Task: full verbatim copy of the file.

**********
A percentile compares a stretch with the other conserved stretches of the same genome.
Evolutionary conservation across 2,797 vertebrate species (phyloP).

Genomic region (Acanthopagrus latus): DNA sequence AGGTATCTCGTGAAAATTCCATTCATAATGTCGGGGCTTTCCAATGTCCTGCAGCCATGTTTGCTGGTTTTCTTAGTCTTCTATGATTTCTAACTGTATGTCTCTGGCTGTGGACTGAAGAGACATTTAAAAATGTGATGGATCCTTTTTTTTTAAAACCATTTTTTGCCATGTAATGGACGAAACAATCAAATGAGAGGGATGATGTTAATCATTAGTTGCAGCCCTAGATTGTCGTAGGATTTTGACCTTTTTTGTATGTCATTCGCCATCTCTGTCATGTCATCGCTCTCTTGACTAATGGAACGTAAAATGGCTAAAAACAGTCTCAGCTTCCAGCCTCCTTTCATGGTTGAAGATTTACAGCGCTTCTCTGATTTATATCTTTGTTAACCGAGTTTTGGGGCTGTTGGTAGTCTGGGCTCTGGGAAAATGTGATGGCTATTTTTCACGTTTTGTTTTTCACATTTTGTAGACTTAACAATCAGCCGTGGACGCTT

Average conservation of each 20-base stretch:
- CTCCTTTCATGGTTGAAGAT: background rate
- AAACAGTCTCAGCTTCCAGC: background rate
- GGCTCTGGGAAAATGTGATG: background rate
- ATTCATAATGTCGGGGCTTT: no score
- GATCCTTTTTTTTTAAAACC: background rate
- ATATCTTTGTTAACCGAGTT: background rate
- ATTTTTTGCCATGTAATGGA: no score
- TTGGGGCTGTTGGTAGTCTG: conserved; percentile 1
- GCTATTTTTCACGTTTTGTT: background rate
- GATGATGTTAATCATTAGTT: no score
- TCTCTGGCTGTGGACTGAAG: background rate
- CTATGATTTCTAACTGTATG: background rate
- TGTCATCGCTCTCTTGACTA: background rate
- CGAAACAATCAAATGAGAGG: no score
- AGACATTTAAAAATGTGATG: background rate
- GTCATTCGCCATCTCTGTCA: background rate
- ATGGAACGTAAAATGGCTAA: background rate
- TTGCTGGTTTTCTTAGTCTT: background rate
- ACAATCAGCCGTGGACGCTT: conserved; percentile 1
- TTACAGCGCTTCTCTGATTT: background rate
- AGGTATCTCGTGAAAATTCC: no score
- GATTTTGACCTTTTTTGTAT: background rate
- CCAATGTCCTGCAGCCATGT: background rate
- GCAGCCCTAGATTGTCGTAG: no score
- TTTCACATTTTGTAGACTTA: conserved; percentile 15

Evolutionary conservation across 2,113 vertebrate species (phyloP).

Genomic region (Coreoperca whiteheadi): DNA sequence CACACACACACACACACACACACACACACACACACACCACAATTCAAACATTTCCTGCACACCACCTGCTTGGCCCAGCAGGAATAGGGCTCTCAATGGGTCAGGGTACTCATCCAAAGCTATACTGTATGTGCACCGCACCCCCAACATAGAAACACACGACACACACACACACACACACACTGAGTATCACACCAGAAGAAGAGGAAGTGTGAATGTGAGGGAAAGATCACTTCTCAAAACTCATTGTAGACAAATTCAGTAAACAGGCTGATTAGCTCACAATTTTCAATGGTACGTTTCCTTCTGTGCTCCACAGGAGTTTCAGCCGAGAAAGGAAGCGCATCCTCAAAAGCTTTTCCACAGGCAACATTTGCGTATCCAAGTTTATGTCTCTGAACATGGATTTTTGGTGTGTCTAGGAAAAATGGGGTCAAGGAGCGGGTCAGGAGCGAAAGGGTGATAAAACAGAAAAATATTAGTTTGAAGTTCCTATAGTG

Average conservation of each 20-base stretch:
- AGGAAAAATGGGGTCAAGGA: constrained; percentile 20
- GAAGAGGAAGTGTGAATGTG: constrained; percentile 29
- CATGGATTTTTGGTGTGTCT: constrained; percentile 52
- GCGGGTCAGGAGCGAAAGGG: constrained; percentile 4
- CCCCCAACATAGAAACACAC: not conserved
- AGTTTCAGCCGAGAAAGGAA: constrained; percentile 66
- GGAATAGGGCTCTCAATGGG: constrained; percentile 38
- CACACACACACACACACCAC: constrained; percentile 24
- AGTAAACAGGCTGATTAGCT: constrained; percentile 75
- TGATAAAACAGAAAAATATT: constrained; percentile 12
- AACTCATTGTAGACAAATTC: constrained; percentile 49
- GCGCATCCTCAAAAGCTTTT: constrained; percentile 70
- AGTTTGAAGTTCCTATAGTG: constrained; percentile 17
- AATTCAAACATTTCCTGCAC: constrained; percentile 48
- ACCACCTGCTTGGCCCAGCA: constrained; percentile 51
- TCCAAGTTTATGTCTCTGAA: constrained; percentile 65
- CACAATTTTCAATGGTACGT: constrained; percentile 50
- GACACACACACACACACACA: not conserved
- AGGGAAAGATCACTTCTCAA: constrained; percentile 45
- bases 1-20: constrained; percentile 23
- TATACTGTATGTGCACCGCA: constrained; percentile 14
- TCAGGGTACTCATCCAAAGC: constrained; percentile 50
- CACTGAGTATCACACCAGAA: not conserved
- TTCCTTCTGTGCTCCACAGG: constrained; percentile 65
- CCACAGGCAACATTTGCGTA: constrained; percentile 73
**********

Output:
A percentile compares a stretch with the other conserved stretches of the same genome.
Evolutionary conservation across 2,797 vertebrate species (phyloP).

Genomic region (Acanthopagrus latus): DNA sequence AGGTATCTCGTGAAAATTCCATTCATAATGTCGGGGCTTTCCAATGTCCTGCAGCCATGTTTGCTGGTTTTCTTAGTCTTCTATGATTTCTAACTGTATGTCTCTGGCTGTGGACTGAAGAGACATTTAAAAATGTGATGGATCCTTTTTTTTTAAAACCATTTTTTGCCATGTAATGGACGAAACAATCAAATGAGAGGGATGATGTTAATCATTAGTTGCAGCCCTAGATTGTCGTAGGATTTTGACCTTTTTTGTATGTCATTCGCCATCTCTGTCATGTCATCGCTCTCTTGACTAATGGAACGTAAAATGGCTAAAAACAGTCTCAGCTTCCAGCCTCCTTTCATGGTTGAAGATTTACAGCGCTTCTCTGATTTATATCTTTGTTAACCGAGTTTTGGGGCTGTTGGTAGTCTGGGCTCTGGGAAAATGTGATGGCTATTTTTCACGTTTTGTTTTTCACATTTTGTAGACTTAACAATCAGCCGTGGACGCTT

Average conservation of each 20-base stretch:
- CTCCTTTCATGGTTGAAGAT: background rate
- AAACAGTCTCAGCTTCCAGC: background rate
- GGCTCTGGGAAAATGTGATG: background rate
- ATTCATAATGTCGGGGCTTT: no score
- GATCCTTTTTTTTTAAAACC: background rate
- ATATCTTTGTTAACCGAGTT: background rate
- ATTTTTTGCCATGTAATGGA: no score
- TTGGGGCTGTTGGTAGTCTG: conserved; percentile 1
- GCTATTTTTCACGTTTTGTT: background rate
- GATGATGTTAATCATTAGTT: no score
- TCTCTGGCTGTGGACTGAAG: background rate
- CTATGATTTCTAACTGTATG: background rate
- TGTCATCGCTCTCTTGACTA: background rate
- CGAAACAATCAAATGAGAGG: no score
- AGACATTTAAAAATGTGATG: background rate
- GTCATTCGCCATCTCTGTCA: background rate
- ATGGAACGTAAAATGGCTAA: background rate
- TTGCTGGTTTTCTTAGTCTT: background rate
- ACAATCAGCCGTGGACGCTT: conserved; percentile 1
- TTACAGCGCTTCTCTGATTT: background rate
- AGGTATCTCGTGAAAATTCC: no score
- GATTTTGACCTTTTTTGTAT: background rate
- CCAATGTCCTGCAGCCATGT: background rate
- GCAGCCCTAGATTGTCGTAG: no score
- TTTCACATTTTGTAGACTTA: conserved; percentile 15

Evolutionary conservation across 2,113 vertebrate species (phyloP).

Genomic region (Coreoperca whiteheadi): DNA sequence CACACACACACACACACACACACACACACACACACACCACAATTCAAACATTTCCTGCACACCACCTGCTTGGCCCAGCAGGAATAGGGCTCTCAATGGGTCAGGGTACTCATCCAAAGCTATACTGTATGTGCACCGCACCCCCAACATAGAAACACACGACACACACACACACACACACACTGAGTATCACACCAGAAGAAGAGGAAGTGTGAATGTGAGGGAAAGATCACTTCTCAAAACTCATTGTAGACAAATTCAGTAAACAGGCTGATTAGCTCACAATTTTCAATGGTACGTTTCCTTCTGTGCTCCACAGGAGTTTCAGCCGAGAAAGGAAGCGCATCCTCAAAAGCTTTTCCACAGGCAACATTTGCGTATCCAAGTTTATGTCTCTGAACATGGATTTTTGGTGTGTCTAGGAAAAATGGGGTCAAGGAGCGGGTCAGGAGCGAAAGGGTGATAAAACAGAAAAATATTAGTTTGAAGTTCCTATAGTG

Average conservation of each 20-base stretch:
- AGGAAAAATGGGGTCAAGGA: constrained; percentile 20
- GAAGAGGAAGTGTGAATGTG: constrained; percentile 29
- CATGGATTTTTGGTGTGTCT: constrained; percentile 52
- GCGGGTCAGGAGCGAAAGGG: constrained; percentile 4
- CCCCCAACATAGAAACACAC: not conserved
- AGTTTCAGCCGAGAAAGGAA: constrained; percentile 66
- GGAATAGGGCTCTCAATGGG: constrained; percentile 38
- CACACACACACACACACCAC: constrained; percentile 24
- AGTAAACAGGCTGATTAGCT: constrained; percentile 75
- TGATAAAACAGAAAAATATT: constrained; percentile 12
- AACTCATTGTAGACAAATTC: constrained; percentile 49
- GCGCATCCTCAAAAGCTTTT: constrained; percentile 70
- AGTTTGAAGTTCCTATAGTG: constrained; percentile 17
- AATTCAAACATTTCCTGCAC: constrained; percentile 48
- ACCACCTGCTTGGCCCAGCA: constrained; percentile 51
- TCCAAGTTTATGTCTCTGAA: constrained; percentile 65
- CACAATTTTCAATGGTACGT: constrained; percentile 50
- GACACACACACACACACACA: not conserved
- AGGGAAAGATCACTTCTCAA: constrained; percentile 45
- bases 1-20: constrained; percentile 23
- TATACTGTATGTGCACCGCA: constrained; percentile 14
- TCAGGGTACTCATCCAAAGC: constrained; percentile 50
- CACTGAGTATCACACCAGAA: not conserved
- TTCCTTCTGTGCTCCACAGG: constrained; percentile 65
- CCACAGGCAACATTTGCGTA: constrained; percentile 73